Australia may have a supply shortage of more than 160,000 houses across the next decade, modelling from the nation’s housing investment body indicates.
A new report by the National Housing Finance and Investment Corporation details a “remarkable” 18 months in Australian housing after the largest population shock in a century.
Difficulties accessing new land is seeing demand “rapidly” outpace supply with a potential six-year lag in getting new housing supply to market, the corporation’s State of the Nation’s Housing report finds.
Any pulling back on developments now would affect available affordable housing for years to come, it states.
The corporation said authorities should not stop new housing supply flow, or risk putting upward pressure on rents and prices.
The most in-demand dwellings are apartments and one or two-person houses, making up 64 per cent of growth.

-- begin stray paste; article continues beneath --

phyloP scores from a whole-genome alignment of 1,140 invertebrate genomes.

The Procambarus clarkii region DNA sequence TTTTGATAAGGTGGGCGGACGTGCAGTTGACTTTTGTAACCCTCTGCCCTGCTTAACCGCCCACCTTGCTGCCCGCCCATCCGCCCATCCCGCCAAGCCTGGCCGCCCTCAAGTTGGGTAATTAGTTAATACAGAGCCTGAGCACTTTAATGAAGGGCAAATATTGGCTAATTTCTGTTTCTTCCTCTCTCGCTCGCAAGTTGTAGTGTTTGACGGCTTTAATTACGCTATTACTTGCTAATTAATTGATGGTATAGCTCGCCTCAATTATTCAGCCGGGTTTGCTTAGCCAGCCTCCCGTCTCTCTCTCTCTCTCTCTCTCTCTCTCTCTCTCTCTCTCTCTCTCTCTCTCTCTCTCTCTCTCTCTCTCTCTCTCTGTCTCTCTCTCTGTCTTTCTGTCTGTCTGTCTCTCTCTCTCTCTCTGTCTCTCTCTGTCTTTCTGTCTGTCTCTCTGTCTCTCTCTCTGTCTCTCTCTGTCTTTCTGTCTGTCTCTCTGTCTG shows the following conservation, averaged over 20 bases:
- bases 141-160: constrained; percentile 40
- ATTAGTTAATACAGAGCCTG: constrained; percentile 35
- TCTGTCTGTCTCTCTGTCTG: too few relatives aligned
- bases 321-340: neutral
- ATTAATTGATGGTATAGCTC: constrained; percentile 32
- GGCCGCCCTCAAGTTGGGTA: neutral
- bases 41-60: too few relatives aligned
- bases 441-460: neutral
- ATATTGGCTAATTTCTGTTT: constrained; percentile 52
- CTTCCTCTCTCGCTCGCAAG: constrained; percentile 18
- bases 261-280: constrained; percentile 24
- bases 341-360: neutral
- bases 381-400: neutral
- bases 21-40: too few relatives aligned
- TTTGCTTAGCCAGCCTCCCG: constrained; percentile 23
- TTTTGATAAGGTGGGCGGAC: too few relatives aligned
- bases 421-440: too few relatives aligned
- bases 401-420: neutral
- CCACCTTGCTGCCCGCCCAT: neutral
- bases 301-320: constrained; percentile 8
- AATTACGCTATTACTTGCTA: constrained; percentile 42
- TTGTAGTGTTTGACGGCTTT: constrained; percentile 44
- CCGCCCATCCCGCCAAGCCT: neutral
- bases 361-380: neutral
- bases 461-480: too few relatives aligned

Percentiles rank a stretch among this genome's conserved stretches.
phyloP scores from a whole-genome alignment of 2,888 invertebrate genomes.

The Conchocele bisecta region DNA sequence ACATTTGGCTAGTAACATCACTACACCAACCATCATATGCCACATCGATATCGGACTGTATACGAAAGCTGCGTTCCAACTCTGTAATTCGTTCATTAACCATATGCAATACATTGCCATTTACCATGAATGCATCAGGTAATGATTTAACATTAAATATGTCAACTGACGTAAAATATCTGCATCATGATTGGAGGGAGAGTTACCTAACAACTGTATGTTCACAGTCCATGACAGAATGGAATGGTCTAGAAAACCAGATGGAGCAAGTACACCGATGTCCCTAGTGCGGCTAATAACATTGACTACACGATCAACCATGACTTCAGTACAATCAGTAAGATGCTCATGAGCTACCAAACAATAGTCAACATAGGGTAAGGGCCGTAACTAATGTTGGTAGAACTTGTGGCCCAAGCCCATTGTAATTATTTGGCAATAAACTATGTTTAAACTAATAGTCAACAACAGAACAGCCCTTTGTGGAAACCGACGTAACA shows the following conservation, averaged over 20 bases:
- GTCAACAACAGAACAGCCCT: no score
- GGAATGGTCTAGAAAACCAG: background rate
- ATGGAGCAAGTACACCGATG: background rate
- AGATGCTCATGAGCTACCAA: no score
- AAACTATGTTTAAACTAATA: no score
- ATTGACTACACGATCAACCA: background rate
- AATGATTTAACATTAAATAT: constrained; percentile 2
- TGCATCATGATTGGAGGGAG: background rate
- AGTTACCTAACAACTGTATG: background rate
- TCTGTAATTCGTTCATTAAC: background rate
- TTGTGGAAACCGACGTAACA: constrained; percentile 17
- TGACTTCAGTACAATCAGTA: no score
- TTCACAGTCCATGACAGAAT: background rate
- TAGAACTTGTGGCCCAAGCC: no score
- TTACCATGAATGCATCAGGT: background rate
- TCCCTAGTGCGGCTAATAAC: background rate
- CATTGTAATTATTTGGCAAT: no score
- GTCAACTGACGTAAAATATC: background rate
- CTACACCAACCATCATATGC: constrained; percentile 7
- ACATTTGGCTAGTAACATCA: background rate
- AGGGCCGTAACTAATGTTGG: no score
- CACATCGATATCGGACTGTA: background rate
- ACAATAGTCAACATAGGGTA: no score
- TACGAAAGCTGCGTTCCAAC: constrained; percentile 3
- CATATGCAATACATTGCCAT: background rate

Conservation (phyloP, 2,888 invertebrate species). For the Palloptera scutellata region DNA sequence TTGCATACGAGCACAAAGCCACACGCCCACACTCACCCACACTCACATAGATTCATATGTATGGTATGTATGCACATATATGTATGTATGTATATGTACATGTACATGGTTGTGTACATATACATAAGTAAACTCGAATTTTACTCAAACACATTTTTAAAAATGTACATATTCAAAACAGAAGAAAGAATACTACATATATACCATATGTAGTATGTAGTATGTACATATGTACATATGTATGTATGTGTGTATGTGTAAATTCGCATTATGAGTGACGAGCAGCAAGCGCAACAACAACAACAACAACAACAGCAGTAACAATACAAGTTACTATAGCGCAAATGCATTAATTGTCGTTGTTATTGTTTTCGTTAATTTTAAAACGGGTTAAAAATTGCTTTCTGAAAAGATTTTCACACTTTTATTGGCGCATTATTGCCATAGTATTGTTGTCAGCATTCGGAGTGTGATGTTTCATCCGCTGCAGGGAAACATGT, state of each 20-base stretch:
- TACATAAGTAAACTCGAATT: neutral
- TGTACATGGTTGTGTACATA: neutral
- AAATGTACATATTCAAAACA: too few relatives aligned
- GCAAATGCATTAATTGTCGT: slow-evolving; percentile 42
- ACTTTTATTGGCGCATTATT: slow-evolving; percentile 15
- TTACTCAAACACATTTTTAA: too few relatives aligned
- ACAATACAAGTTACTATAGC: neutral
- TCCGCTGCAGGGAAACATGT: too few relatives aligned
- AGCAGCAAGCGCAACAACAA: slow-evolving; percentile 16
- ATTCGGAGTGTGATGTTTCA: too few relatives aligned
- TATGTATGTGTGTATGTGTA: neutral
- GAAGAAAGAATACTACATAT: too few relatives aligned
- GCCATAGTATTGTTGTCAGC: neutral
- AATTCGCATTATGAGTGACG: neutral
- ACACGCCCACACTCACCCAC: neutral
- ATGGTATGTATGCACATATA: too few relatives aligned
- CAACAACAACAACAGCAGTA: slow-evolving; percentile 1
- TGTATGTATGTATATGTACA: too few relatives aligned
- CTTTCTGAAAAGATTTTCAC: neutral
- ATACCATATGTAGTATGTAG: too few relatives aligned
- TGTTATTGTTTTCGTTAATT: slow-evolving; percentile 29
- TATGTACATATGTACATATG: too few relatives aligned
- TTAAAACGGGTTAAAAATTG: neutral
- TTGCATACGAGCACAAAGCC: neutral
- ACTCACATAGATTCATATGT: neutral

The research also found movement from cities to outer metropolitan areas through the COVID-19 pandemic has increased regional dwelling prices by 26 per cent in 2021, compared with 21 per cent growth in capital cities.
In Victoria, regional dwelling prices increased 30 per cent, which is more than double the rate in Melbourne.
But the report also found that while ongoing movement to the regions is possible, it remains to be seen if this trend will persist.
NHFIC chief executive Nathan Dal Bon said the report covered extensive housing issues caused largely by the pandemic.
“It has been a remarkable past 18 months for Australia’s housing markets, with the largest population shock in a century, unprecedented government stimulus, a widespread flight to the regions, and accelerating house price growth and tightening rental markets impacting housing affordability,” he said.
With lower than forecast migration, Australia’s 2031 population is now predicted to be 1.5 million below pre-pandemic estimates.